When researchers at Worcester Polytechnic Institute began surveying alumni to assess how their project-based curriculum impacted their students in the long term, they simply hoped to see that students did well after graduating.
That appeared to be true. But what also emerged was evidence that WPI's approach to engineering education appeared to be substantially more effective for women, suggesting that a project-based curriculum may boost female success in the science, technology, mathematics and engineering fields.
The survey included graduates from across the disciplines who graduated between 1974 (the first class to graduate after WPI redesigned its curriculum to focus on project-based learning) and 2011. But a subsequent study focused on some of the most intriguing data, which emerged from a subset of 1,763 engineering graduates, 78 percent of whom were male.
"In some sense, it's perhaps a more self-selected audience," said Richard F. Vaz, dean of interdisciplinary and global studies at WPI, referring to the fact that more than 9 in 10 of his students already graduate and thus might be more responsive to academic challenge in general. "But we've got a lot of evidence showing that this is a curriculum that is appealing to students, that it doesn't turn them off, it doesn't drive them away."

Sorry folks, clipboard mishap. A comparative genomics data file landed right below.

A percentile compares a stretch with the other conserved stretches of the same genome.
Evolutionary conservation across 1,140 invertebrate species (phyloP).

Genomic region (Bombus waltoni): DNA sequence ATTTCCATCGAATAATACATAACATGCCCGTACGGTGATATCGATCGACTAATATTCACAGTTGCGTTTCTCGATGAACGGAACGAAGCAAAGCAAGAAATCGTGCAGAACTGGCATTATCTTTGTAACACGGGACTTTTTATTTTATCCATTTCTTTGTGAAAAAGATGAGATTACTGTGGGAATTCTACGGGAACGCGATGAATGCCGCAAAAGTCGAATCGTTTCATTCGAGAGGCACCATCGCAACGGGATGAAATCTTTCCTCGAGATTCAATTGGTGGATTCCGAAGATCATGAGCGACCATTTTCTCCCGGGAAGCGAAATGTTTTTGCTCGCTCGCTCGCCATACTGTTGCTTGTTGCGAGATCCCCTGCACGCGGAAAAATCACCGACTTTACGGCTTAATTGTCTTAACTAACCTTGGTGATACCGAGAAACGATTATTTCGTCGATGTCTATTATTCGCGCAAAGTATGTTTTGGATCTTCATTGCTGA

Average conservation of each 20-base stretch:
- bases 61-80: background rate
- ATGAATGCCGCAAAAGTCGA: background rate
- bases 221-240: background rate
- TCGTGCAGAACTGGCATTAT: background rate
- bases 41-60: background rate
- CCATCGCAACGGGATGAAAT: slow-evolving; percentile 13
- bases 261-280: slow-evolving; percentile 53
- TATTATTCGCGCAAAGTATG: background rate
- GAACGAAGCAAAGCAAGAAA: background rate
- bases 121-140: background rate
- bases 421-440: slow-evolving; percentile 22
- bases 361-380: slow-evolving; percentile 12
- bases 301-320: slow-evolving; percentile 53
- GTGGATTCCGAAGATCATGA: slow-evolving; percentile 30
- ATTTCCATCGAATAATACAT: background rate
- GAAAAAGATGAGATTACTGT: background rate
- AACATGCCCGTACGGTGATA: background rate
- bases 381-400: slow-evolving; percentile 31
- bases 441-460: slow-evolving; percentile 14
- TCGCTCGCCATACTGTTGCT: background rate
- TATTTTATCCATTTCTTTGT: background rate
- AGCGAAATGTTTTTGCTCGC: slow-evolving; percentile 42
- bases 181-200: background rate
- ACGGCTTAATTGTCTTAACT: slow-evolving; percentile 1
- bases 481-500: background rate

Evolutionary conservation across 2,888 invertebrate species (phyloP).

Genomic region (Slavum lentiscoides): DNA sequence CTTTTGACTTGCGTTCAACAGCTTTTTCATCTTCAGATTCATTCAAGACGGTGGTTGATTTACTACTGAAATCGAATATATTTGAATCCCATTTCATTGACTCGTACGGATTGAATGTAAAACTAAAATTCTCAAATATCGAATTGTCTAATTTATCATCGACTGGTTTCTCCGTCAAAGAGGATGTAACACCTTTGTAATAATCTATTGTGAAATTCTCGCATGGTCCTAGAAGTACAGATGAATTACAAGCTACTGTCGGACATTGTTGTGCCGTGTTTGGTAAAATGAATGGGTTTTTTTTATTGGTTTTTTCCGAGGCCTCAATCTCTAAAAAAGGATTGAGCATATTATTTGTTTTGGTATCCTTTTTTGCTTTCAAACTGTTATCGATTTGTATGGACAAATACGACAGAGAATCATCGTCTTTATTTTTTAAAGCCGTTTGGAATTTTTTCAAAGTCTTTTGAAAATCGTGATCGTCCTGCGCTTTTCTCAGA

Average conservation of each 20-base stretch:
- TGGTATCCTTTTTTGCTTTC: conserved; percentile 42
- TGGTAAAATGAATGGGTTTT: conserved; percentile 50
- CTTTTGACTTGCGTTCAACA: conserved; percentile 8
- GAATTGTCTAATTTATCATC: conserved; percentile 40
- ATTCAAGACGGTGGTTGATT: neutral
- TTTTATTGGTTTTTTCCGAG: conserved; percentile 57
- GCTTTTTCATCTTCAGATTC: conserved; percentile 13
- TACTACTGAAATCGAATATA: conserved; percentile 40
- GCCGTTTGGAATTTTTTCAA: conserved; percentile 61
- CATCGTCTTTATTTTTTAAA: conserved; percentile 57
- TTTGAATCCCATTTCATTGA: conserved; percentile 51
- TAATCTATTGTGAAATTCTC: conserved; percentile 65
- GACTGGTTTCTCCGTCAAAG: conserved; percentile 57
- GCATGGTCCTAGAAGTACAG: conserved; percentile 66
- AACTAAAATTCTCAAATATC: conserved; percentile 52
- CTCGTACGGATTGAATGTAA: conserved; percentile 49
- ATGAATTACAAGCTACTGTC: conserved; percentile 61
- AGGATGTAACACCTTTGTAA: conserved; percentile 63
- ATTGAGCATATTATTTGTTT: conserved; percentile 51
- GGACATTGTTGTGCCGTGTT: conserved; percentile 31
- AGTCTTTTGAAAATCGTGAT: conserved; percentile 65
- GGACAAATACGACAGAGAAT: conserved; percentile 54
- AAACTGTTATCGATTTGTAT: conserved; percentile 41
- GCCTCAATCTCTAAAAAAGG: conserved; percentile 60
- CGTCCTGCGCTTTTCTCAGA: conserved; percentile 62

Although women hold nearly half the jobs in the United States, according to the U.S. Department of Commerce, they occupy less than 25 percent of those in the STEM fields. While 40 percent of male STEM graduates move on to a job in those fields, the same is true for only 26 percent of STEM degree-holding women.
Project-based learning gets students out of the classroom to solve real-life, open-ended problems. At WPI, students complete two projects, worth nine credit hours each: one addressing an interdisciplinary problem and one addressing a problem in the student's major field.
There are thousands of options. Students have been going to Venice for 25 years to work with city government on canal dredging, sustainable tourism policies, and public art preservation. In Washington, they recommend safety policies for products to the U.S. Consumer Products Safety Commission. In Santa Fe, students work with pueblos to develop technologies that help young tribal members capture disappearing languages.
Faculty advise the projects, but act more as facilitators and coaches than instructors. Rather, students work with "sponsors" or "clients" outside WPI, who have their own problem that needs solving. For example, AIDS Project Worcester has local students develop nutritional community gardens for its clients.
The target learning outcomes of the curriculum include problem-solving and research skills, application of knowledge in context, communication and effective teamwork. But as Vaz's study showed, the outcomes were even more pronounced for women, who appeared to gain more in the three dozen or so aspects of personal and professional development.
For example, 63 percent of women said the program helped them understand the connections between technology and society "much" or "very much," compared to just half of men. Sixty-six percent of women said the curriculum helped them "be an effective leader"; 54 percent of men did. More than 70 percent of women said it taught them to function effectively in the real world, compared to 62 percent of men, and 57 percent of women said the projects helped them speak clearly and effectively, as opposed to 48 percent. Also, 77 and 76 percent of women said it helped them develop ideas and solve problems, respectively, compared to 69 and 68 percent of men.